Qualifications to My Experience

I dissolved our law firm over 10 years ago, and ethical rules and best practices have no doubt substantially changed.  My goal in this article is simply to describe lessons I learned that may help lawyers plan ahead if they must dissolve a firm, not to give legal or other advice.

Checklist to Consider for Dissolving a Firm

First, I prepared a checklist with deadlines that included:

  • research ethical and other rules as well as best practices;
  • the names, physical addresses, email addresses, and telephone numbers of all the firm’s clients for whom the firm had files;
  • a procedure to find such information if the firm did not have it;
  • a procedure for contacting clients who had relationships with other firm lawyers and those who did not;
  • the names, physical addresses, contact persons, and contact information for all the vendors of the firm, including copies of contracts with them;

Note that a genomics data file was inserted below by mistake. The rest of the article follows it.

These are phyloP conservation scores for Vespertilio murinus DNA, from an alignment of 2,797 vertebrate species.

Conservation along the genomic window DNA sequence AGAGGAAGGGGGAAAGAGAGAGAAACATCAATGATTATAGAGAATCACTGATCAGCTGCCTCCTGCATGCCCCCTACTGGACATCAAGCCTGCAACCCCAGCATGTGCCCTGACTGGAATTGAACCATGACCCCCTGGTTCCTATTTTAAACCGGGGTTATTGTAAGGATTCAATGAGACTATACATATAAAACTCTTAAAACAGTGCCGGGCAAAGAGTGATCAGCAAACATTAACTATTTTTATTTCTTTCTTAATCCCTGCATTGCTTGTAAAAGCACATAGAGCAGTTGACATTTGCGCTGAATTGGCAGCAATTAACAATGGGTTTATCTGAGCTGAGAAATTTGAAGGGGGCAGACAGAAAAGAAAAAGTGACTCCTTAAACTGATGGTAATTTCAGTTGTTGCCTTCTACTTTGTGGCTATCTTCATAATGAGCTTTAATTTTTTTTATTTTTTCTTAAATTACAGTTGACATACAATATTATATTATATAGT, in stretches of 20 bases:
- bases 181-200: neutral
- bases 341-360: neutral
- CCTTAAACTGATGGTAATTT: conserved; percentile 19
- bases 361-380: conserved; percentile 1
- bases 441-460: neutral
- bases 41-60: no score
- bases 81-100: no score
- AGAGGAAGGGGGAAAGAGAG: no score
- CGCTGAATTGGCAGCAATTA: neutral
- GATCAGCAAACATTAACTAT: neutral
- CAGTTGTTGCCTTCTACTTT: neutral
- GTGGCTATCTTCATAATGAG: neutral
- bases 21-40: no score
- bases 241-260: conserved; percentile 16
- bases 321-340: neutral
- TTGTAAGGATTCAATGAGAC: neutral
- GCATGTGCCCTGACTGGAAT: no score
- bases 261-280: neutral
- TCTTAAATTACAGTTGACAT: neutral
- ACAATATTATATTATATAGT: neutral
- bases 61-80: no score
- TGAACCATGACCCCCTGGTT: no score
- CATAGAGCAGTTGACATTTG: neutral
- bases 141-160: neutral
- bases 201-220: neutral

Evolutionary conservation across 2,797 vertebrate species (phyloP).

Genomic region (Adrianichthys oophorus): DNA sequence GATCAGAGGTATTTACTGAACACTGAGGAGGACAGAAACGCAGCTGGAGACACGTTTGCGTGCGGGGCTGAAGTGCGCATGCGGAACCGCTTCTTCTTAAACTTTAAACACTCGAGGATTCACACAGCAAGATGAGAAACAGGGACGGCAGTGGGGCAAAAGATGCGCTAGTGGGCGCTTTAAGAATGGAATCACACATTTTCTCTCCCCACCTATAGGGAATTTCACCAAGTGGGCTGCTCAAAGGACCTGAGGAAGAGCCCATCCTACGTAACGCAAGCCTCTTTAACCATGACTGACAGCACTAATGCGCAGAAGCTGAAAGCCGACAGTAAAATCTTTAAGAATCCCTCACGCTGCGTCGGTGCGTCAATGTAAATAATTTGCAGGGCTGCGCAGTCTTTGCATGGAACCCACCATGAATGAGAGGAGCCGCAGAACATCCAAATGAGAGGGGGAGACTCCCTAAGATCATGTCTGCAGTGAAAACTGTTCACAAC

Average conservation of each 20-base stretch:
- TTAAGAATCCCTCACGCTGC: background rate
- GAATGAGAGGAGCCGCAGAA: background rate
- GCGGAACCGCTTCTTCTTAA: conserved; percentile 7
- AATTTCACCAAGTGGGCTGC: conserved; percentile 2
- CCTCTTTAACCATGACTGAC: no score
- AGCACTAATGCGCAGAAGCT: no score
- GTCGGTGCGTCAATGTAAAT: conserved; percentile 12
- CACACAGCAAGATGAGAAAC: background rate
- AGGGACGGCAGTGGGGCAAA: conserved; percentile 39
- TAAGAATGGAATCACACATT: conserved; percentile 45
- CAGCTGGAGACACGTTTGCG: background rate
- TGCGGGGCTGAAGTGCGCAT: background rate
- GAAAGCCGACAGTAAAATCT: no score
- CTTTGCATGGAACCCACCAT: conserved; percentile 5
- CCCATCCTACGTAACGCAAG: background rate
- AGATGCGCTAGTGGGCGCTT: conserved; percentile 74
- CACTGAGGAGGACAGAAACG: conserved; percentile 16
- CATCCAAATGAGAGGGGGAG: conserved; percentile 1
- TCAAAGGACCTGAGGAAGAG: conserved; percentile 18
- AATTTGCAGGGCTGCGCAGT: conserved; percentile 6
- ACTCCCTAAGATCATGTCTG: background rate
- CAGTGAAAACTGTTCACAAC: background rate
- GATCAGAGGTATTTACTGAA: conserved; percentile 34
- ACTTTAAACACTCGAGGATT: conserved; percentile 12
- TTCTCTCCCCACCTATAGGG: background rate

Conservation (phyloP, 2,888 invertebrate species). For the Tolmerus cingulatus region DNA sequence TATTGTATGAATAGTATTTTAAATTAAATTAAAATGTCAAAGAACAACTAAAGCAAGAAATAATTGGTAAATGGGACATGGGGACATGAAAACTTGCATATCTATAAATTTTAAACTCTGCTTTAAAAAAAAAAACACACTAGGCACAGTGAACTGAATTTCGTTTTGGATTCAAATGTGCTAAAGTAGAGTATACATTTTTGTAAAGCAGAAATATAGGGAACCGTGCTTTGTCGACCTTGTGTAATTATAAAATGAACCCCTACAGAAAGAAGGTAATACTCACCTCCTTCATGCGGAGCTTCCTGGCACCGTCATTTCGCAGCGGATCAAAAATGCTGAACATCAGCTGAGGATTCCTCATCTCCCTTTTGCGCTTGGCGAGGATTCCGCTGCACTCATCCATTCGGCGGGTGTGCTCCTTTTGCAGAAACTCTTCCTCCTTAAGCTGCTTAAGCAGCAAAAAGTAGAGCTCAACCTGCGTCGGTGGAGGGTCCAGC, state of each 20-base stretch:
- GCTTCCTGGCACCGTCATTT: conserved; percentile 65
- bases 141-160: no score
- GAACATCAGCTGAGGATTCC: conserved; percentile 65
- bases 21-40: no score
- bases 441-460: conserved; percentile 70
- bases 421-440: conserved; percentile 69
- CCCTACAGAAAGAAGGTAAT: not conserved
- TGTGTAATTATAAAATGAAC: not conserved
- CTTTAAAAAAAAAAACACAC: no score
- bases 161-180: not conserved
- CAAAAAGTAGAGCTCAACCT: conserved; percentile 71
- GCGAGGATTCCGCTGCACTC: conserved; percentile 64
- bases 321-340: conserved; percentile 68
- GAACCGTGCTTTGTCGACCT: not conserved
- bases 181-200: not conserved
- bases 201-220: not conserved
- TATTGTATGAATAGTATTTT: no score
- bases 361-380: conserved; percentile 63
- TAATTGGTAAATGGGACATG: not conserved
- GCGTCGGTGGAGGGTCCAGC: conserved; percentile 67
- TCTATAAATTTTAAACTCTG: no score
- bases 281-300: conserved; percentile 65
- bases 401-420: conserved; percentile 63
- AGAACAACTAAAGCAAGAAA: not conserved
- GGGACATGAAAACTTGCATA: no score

• a determination of which contracts, if any, have been guaranteed by members of the firm, especially checking leases and lines of credit;
  • contacting the vendors, keeping in mind the firm may need some of the vendors’ services to dissolve the firm;
  • handling notifications to lawyers and staff, keeping in mind that the firm will need some staff during the dissolution, especially the office manager, a file clerk, and an employee to maintain the records of client notifications and destruction or transmission of files; 
  • a review of the malpractice policy to determine whether and, if so, when to purchase a tail;
  • a determination of the appropriate COBRA notices; and
  • the procedure for handling firm’s 401(k), including notices and filings. (We consulted an experienced ERISA lawyer who had worked with us on the firm’s 401(k).)

Client Notification

The most important priority was to determine and implement a procedure for contacting clients for whom the firm had files. This was a traumatic time because clients were losing their long-time advisers (us), and we were losing the firm we worked so hard to build.